SDG Conference: Implementation of the Agenda 2030 by and across Europe – losing momentum or gaining traction?

Background

Agenda 2030 of the United Nations provides a new global framework for sustainable development, specifically enumerating 17 goals collectively called the Sustainable Development Goals (SDGs). Having been adopted by the heads of states and governments in 2015, its success requires the initiative and individual efforts of each state to, depending on its capabilities and capacities, achieve these 17 goals. The EU was one of the driving forces behind the adoption of Agenda 2030 and is fully committed to its implementation. Austria has also pledged its full support and has adopted a „mainstreaming“ approach to implementing the SDGs nationally, which means that its relevant ministries will take actions and measures in their respective areas of responsibility. At the annual „High Level Political Forum on Sustainable Development“ (HLPF), UN member states can report on their progress in SDG implementation by means of so-called “Voluntary National Reviews” (VNR). Austria will do this for the first time in exactly one year – in July 2020 – in New York.
In February, the European Parliament commissioned a study entitled „Europe‘s approach to implementing the Sustainable Development Goals: good practices and the way forward,“ which takes a closer look at the implementations done by the member states. It examines and compares, for the first time, the national governance structures that the EU member states had created for the implementation of the SDGs. The study also provides an overview of developments at EU level in terms of sustainable development and focuses in particular on the role of national parliaments in implementing Agenda 2030.
Furthermore, on 30 January the EU Commission released a reflection paper in which it presented three future scenarios on how the EU could implement the topic of sustainable development by 2030. These scenarios – creating a comprehensive sustainability strategy, mainstreaming the SDGs in all important EU policy areas, or focusing only on external EU policy areas – were developed with the involvement of relevant European stakeholders (including the so-called multi-stakeholder platform). Eventually, two publications that also reflect on the Agenda 2030 – the white paper on the future of Europe and the way forward and the European Commission‘s contribution to the informal EU27 leaders‘ meeting were discussed at the European Council in Sibiu on May 9.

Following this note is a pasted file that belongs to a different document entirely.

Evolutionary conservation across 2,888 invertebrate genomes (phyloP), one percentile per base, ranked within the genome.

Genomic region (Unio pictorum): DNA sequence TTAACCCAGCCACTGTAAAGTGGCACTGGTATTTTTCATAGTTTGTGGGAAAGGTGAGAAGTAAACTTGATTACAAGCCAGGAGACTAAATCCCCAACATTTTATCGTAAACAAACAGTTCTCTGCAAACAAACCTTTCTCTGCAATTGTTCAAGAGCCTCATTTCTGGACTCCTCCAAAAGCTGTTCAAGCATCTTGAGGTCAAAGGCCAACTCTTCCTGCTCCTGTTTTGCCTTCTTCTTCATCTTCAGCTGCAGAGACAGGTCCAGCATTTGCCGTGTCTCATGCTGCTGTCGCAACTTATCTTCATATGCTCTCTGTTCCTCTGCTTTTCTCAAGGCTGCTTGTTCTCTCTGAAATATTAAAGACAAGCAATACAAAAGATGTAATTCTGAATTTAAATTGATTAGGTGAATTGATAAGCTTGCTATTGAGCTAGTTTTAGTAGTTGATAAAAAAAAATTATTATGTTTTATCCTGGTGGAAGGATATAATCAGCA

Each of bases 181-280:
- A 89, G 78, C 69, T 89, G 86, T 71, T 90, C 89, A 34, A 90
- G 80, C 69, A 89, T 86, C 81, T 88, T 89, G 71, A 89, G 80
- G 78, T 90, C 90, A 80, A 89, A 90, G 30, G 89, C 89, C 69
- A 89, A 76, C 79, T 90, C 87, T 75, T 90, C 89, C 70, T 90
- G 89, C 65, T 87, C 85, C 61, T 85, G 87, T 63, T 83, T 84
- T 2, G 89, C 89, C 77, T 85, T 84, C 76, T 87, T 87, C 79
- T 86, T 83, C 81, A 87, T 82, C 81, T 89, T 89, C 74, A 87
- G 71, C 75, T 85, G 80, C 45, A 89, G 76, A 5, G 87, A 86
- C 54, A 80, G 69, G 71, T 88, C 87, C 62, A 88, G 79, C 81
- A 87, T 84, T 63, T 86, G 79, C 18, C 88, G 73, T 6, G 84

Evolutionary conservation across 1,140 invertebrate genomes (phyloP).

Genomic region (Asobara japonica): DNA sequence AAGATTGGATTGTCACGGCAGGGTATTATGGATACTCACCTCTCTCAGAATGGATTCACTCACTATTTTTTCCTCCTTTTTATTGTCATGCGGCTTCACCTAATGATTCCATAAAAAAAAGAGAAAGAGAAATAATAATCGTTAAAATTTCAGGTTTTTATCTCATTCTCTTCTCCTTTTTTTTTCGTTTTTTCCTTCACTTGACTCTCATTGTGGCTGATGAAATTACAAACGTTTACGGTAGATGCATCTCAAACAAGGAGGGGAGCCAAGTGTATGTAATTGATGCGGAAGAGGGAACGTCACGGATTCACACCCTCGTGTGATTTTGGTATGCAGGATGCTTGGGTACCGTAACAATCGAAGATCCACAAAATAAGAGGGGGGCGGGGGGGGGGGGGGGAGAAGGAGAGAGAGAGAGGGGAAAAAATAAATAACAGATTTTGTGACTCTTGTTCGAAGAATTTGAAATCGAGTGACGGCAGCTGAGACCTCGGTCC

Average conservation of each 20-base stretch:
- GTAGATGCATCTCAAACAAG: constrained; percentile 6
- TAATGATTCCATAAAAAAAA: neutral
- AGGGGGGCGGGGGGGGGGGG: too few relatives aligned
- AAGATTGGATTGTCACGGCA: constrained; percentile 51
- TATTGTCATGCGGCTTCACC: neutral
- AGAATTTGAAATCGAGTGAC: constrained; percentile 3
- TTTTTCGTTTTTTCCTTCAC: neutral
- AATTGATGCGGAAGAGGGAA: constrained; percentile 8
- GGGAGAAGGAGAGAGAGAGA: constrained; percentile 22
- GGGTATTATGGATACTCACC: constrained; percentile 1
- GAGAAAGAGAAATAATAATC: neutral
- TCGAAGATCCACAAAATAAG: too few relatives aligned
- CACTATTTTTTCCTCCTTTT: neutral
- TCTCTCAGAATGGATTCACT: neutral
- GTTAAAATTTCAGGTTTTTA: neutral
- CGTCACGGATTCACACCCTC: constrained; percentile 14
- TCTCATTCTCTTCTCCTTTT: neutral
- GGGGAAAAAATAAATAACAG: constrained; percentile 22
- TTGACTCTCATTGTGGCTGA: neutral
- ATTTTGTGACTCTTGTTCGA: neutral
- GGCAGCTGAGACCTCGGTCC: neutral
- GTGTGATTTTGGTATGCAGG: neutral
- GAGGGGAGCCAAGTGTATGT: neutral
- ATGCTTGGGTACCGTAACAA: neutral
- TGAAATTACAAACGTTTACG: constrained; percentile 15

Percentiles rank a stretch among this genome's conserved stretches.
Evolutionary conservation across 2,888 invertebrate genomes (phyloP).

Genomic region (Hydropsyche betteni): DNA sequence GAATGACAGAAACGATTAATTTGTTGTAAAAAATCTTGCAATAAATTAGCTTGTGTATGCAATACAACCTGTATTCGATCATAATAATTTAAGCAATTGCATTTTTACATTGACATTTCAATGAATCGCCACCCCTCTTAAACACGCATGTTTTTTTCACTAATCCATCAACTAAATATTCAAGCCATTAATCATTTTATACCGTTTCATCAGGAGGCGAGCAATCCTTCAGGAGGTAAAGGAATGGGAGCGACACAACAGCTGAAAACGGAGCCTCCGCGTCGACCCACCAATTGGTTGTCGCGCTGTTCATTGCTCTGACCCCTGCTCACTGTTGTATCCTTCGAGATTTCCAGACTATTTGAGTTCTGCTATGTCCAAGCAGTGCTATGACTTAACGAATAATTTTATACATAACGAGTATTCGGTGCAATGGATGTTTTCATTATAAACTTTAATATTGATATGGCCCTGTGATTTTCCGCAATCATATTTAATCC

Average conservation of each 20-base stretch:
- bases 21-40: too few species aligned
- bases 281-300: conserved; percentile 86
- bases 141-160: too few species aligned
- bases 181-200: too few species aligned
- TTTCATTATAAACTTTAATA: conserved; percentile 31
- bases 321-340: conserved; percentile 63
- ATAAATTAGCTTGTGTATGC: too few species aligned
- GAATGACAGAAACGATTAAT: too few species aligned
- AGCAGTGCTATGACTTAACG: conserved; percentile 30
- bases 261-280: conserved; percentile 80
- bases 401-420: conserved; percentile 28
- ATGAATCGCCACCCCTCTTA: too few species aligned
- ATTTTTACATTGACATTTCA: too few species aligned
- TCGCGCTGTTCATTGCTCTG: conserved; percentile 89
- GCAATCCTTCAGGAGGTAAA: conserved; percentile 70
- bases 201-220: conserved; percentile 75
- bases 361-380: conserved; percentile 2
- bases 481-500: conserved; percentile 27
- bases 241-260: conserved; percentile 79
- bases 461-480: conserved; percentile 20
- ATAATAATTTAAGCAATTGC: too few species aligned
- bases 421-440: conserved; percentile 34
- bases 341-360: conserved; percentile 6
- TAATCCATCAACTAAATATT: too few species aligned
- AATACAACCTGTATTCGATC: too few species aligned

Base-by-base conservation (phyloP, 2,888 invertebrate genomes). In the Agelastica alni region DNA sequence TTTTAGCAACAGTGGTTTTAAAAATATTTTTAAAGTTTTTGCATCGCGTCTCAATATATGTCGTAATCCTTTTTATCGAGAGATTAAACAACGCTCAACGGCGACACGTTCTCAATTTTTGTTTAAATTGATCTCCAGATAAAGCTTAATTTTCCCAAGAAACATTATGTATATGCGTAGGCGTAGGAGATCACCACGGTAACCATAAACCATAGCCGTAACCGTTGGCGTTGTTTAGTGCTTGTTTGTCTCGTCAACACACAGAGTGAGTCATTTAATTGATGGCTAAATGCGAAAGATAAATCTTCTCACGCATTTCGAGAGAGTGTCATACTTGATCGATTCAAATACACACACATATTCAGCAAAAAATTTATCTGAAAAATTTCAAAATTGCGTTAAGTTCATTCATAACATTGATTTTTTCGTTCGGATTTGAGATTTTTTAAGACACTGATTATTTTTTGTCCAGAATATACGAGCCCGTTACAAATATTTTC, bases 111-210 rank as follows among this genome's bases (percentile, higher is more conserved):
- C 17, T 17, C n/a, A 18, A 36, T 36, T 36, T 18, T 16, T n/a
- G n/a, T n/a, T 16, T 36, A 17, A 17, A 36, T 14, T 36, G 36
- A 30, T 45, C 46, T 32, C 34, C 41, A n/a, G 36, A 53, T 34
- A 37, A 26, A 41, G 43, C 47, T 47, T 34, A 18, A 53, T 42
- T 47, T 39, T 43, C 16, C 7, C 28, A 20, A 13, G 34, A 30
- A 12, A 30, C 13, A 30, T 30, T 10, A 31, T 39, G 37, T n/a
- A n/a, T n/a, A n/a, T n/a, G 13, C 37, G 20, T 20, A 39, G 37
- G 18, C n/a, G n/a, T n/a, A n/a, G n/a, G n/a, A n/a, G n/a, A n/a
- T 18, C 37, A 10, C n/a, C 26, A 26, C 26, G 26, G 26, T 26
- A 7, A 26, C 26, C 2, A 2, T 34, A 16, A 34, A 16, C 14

Programme

Panel 1 looks at the national level at concrete implementation efforts based on best practice examples from Germany and Romania. The best practice involvement of national parliaments is presented with the example of Denmark. Austrian approaches to mainstreaming and the Environmental Ministry’s Action Plan 2019+ will be presented. How is Austria preparing for next year‘s spotlight in New York? How will stakeholders be involved in reporting?

Panel 2 examines the European perspective and tries to answer the question of whether a European sustainability strategy is needed – and if so, how it should be structured, what the objectives, concrete measures, and timeline should be, and whether the Sibiu Council was a mandate to the new EU Commission to swiftly implement such a strategy. Will the new President of the EU Commission be primarily responsible for implementation? Will such a strategy subordinate all of the other EU environmental policies such as the transition to a closed-loop economy, the pursuit of climate neutrality, the protection of biodiversity and ecosystems, the fight against climate change, and the sustainability of agriculture and the food system? What about ensuring active stakeholder participation?

Programme

 

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